How much sleep do we need each day?
This infographic shows that the number of hours of sleep required per night is inversely related to age and decreases with age. On the other hand, it varies little between the ages of 18 and 65.
These data represent an average, and each individual’s needs must be based on a variety of factors:
- How you feel after eight hours of sleep (e.g. for an adult)
- Specific health problems
- Number of calories burned each day (high or low)
- Level of alertness required for daily activities
- Whether or not you have problems sleeping
- Need for caffeine to get through the day
- Difference in hours of sleep between workdays and days off
The ideal amount of sleep varies from person to person, depending on their physiology and current situation.
However, while most adults have a good idea of how many hours they should be getting, there are a number of reasons why they may not be able to achieve this. And after too many sleepless nights, sleep deprivation builds up.
What is a sleep debt?
Does catching up on sleep help?
Mathematically speaking, it is entirely possible to recoup four or five hours of sleep by sleeping in on the weekend. But does this extra morning sleep have the same quality as nighttime sleep?
Not quite. When we try to make up for lost sleep, we are fighting our biological clock, and our sleep is not as restorative as if we had slept longer during the week.
In fact, when we shorten our amount of sleep, we may be depriving ourselves of certain sleep phases, such as deep sleep and REM sleep (the dreaming phase), which are important for many bodily functions, such as regenerating tissues, fighting infections, consolidating memories and regulating emotions. And our Saturday and Sunday sleeping binges will not necessarily make up for this shortfall.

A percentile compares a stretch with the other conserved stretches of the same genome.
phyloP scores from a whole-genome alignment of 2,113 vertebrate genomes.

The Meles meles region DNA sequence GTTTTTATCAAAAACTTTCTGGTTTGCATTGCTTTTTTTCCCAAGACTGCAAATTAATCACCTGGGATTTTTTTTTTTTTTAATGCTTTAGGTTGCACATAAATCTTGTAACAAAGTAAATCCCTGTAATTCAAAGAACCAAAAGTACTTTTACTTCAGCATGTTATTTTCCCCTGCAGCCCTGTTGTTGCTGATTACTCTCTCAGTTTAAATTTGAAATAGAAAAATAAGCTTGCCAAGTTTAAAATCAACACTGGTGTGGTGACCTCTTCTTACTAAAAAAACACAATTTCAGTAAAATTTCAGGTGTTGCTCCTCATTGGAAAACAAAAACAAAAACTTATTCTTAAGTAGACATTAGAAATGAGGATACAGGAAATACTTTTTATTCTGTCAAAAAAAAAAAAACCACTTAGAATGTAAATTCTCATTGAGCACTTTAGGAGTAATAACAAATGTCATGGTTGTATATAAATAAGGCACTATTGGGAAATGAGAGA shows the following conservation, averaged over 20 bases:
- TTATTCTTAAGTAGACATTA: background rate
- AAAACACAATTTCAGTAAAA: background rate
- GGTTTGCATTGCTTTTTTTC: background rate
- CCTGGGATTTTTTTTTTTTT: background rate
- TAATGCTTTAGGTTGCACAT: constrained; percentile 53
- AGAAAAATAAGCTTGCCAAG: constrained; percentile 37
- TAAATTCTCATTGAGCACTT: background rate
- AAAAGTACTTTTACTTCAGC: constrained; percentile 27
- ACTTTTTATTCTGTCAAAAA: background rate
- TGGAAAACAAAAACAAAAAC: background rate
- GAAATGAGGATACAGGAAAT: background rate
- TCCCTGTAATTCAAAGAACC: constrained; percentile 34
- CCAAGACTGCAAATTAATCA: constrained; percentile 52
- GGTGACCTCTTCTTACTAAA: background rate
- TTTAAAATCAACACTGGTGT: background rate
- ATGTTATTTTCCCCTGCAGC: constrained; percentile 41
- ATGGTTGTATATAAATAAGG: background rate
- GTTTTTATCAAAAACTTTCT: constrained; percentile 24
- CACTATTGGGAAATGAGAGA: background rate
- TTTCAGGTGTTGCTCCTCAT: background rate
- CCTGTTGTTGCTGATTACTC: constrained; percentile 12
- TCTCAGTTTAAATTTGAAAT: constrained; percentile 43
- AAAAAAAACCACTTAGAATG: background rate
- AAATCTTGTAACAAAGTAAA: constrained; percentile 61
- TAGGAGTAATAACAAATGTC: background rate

According to a 2019 study from the University of Colorado, sleeping more on the weekend cannot prevent the metabolic disruption caused by repeated sleep deprivation. In other words, sleeping in doesn’t save our bodies from the consequences of hours lost during the week.
One of the main risks associated with catching up on sleep is the disruption of the body’s internal clock. The body secretes melatonin at the end of the day, which helps us fall asleep at night. By going to bed at irregular hours, we risk disrupting the production of this essential sleep hormone.
Similarly, waking up three or four hours later than usual can cause a jet-lag effect and further destabilize our biological clock.
Therefore, in case of fatigue, a short nap is generally preferable to a late awakening as it is less disruptive to the circadian rhythm.
Each hour of lost sleep increases the risk
To regulate sleep, your metabolism has a fundamental need for balance, but unlike an accounting balance sheet, it is not enough to reconcile assets and liabilities.
Alternating between short and long nights of sleep can eventually lead to metabolic disruption and serious illness. Sleep deprivation increases the likelihood of many physical and mental disorders, including:
- Cardiovascular disease
- High blood pressure
- Weakened immune system
- Alzheimer’s disease
Ten signs you may be suffering from sleep debt
The secret: a good sleep routine
For professional support, we’re here for you.
- Eric Sunni (mars 2021). «How Much Sleep Do We Really Need?», Sleep Foundation, https://www.sleepfoundation.org/how-sleep-works/how-much-sleep-do-we-really-need
- Christopher M. Depner et coll. (mars 2019). «Ad libitum Weekend Recovery Sleep Fails to Prevent Metabolic Dysregulation during a Repeating Pattern of Insufficient Sleep and Weekend Recovery Sleep», Current Biology, 29(6):957-967, https://www.cell.com/current-biology/fulltext/S0960-9822(19)30098-3
- Eric Sunni (juin 2021). «Sleep Deprivation: What it is, its causes, symptoms, and long-term effects on physical, mental, and emotional health», Sleep Foundation, https://www.sleepfoundation.org/sleep-deprivation
- David A. Kalmbach, J. Todd Arnedt, Vivek Pillai et Jeffrey A. Ciesla (mai 2015). «The Impact of Sleep on Female Sexual Response and Behavior: A Pilot Study», The Journal of Sexual Medicine, 12(5):1221-1232, https://www.jsm.jsexmed.org/article/S1743-6095(15)31025-0/fulltext